To make matters worse, many people don’t realize they’ve been working with faulty maps and instead believe there’s something wrong with them. Bad maps about sex, bodies, desire and relationships often leave people feeling broken or like failures.

For all their value, though, it’s essential to remember that the map is not the territory. It’s a representation of reality, not the actual thing. That’s why you can have many maps of the same thing, with each one emphasizing a different perspective. A street map, a population map and a topographical one can be simultaneously true yet all look different and be useful in different ways. That doesn’t make one right and the other wrong—they just offer multiple lenses so you can get a bigger and more multifaceted picture.

The important thing to ask about a map or model is if it’s useful and true. Does it confirm or invalidate your experience? Does it get you lost or help you get where you want to go? If you want to find a special swimming hole you’ve heard about, you’re much likelier to get there if you’ve got an accurate trail map that has a big ‘X’ marking the sweet spot.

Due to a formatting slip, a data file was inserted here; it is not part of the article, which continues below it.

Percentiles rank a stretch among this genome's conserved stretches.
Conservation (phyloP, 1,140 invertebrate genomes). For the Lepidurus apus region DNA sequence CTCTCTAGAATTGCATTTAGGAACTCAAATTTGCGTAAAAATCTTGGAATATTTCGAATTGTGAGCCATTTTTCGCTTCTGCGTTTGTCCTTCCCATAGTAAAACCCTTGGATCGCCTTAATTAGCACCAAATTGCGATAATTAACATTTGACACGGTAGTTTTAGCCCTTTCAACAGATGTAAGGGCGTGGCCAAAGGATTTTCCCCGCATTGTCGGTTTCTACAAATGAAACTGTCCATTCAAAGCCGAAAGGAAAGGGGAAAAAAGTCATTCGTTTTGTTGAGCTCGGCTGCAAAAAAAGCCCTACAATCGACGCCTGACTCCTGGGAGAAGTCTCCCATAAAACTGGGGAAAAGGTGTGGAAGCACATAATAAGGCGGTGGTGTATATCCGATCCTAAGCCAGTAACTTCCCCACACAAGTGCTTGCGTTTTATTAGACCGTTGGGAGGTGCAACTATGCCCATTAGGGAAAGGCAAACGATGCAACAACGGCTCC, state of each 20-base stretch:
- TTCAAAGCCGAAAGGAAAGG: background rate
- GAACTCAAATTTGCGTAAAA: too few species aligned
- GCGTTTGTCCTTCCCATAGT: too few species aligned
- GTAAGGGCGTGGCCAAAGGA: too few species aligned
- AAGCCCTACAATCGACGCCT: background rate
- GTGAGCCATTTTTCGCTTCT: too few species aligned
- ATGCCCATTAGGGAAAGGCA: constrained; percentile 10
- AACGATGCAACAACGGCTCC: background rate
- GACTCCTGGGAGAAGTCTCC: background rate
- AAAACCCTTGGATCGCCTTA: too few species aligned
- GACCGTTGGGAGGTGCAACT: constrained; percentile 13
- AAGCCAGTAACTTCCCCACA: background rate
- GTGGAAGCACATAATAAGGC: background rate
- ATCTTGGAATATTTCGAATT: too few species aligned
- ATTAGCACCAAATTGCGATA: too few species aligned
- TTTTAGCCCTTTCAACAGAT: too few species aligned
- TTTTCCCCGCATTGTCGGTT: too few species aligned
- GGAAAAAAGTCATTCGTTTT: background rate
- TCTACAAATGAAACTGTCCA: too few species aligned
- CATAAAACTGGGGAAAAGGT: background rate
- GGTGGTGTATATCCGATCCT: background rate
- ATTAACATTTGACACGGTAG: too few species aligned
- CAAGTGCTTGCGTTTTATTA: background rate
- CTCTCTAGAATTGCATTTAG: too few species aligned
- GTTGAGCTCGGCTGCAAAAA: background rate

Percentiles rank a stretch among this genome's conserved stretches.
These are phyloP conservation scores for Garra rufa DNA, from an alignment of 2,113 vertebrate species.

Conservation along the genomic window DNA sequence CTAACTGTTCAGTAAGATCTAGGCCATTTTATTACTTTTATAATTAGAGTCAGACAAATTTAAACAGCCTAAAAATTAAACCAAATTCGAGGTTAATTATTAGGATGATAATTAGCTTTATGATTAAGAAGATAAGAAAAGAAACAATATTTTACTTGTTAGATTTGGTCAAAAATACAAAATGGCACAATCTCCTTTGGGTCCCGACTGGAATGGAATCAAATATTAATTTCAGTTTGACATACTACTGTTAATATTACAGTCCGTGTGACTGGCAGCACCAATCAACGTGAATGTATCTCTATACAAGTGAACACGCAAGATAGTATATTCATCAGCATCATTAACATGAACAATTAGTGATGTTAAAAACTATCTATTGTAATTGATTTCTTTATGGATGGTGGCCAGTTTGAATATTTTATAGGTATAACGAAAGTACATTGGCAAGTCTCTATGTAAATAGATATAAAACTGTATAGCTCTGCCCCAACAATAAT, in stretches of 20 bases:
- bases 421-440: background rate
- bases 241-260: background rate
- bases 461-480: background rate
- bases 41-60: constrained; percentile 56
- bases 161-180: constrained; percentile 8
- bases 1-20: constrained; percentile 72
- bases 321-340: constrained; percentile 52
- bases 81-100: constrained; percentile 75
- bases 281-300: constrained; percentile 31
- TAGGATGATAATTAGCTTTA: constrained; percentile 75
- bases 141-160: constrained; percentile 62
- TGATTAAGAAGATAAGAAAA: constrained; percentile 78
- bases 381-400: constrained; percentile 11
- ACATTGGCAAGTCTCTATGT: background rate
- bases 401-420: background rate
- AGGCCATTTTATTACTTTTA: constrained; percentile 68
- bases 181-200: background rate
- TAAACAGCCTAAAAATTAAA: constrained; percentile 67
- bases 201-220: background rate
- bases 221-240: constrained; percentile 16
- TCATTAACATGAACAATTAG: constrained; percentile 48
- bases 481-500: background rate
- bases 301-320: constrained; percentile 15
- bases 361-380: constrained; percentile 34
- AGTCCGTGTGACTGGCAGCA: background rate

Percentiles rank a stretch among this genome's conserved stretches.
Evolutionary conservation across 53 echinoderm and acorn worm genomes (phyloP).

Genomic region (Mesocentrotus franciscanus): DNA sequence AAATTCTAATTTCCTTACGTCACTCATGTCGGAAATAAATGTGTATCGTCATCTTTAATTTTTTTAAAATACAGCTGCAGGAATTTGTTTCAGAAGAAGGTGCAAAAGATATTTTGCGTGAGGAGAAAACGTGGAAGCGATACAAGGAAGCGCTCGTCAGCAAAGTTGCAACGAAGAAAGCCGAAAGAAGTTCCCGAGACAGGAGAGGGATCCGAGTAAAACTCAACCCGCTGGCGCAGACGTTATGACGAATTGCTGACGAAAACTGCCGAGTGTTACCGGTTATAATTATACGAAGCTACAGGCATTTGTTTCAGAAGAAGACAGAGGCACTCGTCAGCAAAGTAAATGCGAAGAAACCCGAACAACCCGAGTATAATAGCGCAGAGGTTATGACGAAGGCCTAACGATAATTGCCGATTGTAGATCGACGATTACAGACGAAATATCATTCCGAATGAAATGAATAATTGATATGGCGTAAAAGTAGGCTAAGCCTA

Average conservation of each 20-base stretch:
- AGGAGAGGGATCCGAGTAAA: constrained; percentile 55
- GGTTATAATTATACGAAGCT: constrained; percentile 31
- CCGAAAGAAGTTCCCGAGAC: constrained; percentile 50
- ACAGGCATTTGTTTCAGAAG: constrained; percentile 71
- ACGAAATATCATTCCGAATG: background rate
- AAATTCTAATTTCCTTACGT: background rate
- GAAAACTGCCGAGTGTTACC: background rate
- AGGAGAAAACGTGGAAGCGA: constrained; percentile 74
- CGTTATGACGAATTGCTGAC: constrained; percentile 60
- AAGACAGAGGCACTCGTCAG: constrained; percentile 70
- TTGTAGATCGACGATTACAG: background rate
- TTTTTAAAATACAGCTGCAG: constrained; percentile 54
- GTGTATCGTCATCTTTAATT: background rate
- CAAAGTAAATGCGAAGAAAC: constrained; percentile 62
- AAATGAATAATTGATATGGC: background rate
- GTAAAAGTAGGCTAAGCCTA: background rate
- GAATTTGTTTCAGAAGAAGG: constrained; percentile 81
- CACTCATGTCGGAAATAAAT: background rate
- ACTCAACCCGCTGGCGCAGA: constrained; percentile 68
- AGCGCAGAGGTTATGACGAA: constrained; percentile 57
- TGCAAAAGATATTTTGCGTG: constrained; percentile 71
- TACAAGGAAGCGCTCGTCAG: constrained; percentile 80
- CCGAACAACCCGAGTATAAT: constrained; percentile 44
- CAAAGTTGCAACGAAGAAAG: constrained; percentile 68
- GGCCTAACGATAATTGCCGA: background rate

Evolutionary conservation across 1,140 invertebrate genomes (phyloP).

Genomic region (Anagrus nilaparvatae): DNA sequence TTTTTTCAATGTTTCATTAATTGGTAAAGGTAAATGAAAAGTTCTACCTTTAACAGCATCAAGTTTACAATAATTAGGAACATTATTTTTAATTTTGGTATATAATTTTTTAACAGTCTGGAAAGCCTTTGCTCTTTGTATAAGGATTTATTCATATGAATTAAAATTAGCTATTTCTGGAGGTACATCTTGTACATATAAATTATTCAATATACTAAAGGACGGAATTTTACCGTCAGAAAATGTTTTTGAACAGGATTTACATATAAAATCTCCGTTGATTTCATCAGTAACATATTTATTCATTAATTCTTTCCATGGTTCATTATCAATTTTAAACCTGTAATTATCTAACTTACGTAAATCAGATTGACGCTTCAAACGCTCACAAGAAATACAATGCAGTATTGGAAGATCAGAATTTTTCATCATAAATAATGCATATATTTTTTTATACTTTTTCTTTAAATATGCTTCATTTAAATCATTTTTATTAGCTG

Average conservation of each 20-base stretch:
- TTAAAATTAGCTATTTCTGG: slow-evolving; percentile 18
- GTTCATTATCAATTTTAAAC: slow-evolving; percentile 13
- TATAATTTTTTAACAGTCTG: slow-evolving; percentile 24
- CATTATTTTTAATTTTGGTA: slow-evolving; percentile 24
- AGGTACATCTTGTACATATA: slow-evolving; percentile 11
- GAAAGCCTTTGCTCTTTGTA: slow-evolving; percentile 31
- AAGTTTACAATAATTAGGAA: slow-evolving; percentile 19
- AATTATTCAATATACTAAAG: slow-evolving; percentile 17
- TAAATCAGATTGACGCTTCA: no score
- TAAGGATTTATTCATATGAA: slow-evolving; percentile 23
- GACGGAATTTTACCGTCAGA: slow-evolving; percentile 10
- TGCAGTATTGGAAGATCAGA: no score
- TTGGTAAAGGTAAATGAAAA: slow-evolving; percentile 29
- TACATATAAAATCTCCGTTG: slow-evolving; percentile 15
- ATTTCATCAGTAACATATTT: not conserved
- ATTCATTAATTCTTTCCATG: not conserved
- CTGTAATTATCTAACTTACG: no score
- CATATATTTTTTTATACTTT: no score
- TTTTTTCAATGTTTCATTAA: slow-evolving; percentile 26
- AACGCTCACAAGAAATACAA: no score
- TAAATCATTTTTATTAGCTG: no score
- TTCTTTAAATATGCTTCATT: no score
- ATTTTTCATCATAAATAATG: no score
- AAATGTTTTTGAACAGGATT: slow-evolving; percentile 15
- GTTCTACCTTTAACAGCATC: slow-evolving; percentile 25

Of course, you’ll only know if it’s correct if you actually take that walk in the woods and find out for yourself if that idyllic place exists.

Maps are a supremely useful tool for getting where you want to go. Without them, you’re just fumbling in the dark.